Union Brig. Gen. Ormsby MacKnight Mitchel, a division commander in the Department of the Ohio and a West Point classmate of Confederate Generals Robert E. Lee and Joseph Johnston, had a plan – and it was a big one. He would take his troops into western Tennessee, march them east, capture Chattanooga, and then continue on across the Appalachian Mountains and into Virginia and end the war. It was a bold and reckless plan, reflective of the overoptimistic beliefs that prevailed on both sides in the days prior to the Battle of Shiloh. A key to his campaign’s success was the destruction or disabling of the strategic Western & Atlantic Railroad line that connected Chattanooga with Atlanta, thus preventing Chattanooga from being reinforced. On April 7, 1862, the same day the Union assault on Island No. 10 was launched, Mitchel met with the civilian spy and contraband dealer James J. Andrews to discuss a special operations mission known to history as the Great Locomotive Chase.
“Boys, we’re going into danger, but for results that can be tremendous.”
Historians regard the American Civil War as the first modern war because it’s the first conflict that employed the widespread use of many technologies, among them railroads. At the start of the war, the Union had 22,000 miles of track. The Confederacy had less than half that, and its 9,000 miles of track were owned and operated by 170 different companies. Complicating things further was the fact that there was no standard gauge for the tracks or a central authority to coordinate rail traffic. Thus the damaging of a strategic line like the Western & Atlantic’s, even temporarily, could have enormous impact on military operations.
Mitchel’s proposal to Andrews was for him to lead a group of volunteers to Atlanta, steal a train and head back to Chattanooga, burning railroad bridges, wrecking tracks, and cutting telegraph lines behind them. Andrews accepted the mission, and later that day got 24 volunteers from two Ohio regiments for it. The men were told to split up into small groups and reunite at the Fletcher House (now the Kennesaw House) in Marietta, northwest of Atlanta, on April 10.
Delayed a day by rain, all but two raiders, who were forced to enlist in a Confederate unit or risk revealing their identity, reached the Fletcher House by April 11. The next morning Andrews and 19 men (two others having overslept) boarded the train and headed north. When the train made a breakfast stop at Big Shanty, Andrews and his men made their move. While the train crew and passengers ate in the nearby hotel, the raiders separated the locomotive – named the General – the tender, and three boxcars from the rest of the train.
The conductor, Capt. William A. Fuller, heard the noise of the train leaving and looking out the window shouted, “Someone who has no right to has gone off with our train!”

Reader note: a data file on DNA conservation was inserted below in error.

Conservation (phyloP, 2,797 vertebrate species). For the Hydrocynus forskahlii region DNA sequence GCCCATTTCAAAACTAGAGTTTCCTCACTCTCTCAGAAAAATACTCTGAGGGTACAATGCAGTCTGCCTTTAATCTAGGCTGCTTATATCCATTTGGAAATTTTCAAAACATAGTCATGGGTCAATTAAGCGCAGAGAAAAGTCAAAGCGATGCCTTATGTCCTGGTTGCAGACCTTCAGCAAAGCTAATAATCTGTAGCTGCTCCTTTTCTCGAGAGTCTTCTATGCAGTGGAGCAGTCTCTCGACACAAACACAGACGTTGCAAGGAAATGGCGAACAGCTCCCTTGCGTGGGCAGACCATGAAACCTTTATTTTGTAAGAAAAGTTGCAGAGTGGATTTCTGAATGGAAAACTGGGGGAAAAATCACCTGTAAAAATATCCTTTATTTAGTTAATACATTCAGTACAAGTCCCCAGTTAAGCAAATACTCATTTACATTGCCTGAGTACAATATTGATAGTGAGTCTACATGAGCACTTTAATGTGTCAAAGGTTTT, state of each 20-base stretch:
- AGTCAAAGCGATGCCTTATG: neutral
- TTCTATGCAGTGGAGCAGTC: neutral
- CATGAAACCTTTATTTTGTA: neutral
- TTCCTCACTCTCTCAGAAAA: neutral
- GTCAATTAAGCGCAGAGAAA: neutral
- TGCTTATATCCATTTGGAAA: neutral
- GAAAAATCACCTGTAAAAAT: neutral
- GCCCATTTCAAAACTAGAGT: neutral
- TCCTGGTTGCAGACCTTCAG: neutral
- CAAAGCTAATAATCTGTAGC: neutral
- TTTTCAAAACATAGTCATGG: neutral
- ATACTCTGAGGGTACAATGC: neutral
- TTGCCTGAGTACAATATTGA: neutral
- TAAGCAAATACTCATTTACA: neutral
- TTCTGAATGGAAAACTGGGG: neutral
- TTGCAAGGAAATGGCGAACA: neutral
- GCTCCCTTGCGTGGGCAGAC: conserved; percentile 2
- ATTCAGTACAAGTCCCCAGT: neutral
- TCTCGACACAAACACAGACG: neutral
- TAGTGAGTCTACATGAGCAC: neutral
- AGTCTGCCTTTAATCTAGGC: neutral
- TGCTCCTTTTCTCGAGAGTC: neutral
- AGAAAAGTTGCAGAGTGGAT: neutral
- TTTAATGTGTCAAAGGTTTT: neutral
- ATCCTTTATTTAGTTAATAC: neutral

The epic chase was on. Andrews and his raiders periodically paused to cut telegraph lines and impede pursuit by Fuller and the train crew by tearing up tracks and burning bridges, but a lack of proper tools and the ongoing rain frustrated their efforts. Even so, the raiders managed to travel 87 miles before the General ran out of steam less than 20 miles from Chattanooga. The raiders tried to escape by scattering into the woods, but most were soon captured.
Though their mission ended in failure, the audacity displayed by Andrews’ Raiders captured the public’s imagination, and both sides feted the survivors after the war.
Andrews and six raiders were tried as spies and hanged. Six other raiders were later exchanged for Confederate prisoners. Mitchel never did reach Chattanooga, in any event an unrealistic goal. After capturing Huntsville, Alabama, and the Memphis & Charleston Railroad, he was promoted to major general and reassigned to the Sea Islands of South Carolina, where he died of yellow fever in October 1862.
On March 25, 1863, the six raiders who were exchanged, Pvt. William Bensinger, Pvt. Robert Buffum, Sgt. Elihu H. Mason, Pvt. Jacob Parrott, Cpl. William Pittenger, and Cpl. William H. Reddick, became the first men to receive the new decoration authorized by Congress, the Medal of Honor. Ultimately 19 of the raiders received the Medal of Honor. On Feb. 28, 2007, Congress passed a resolution making March 25 National Medal of Honor Day.
Though their mission ended in failure, the audacity displayed by Andrews’ Raiders captured the public’s imagination, and both sides feted the survivors after the war. It eventually inspired two films: Buster Keaton’s 1926 acclaimed silent film comedy, The General, and, in 1956, Walt Disney Productions’ The Great Locomotive Chase.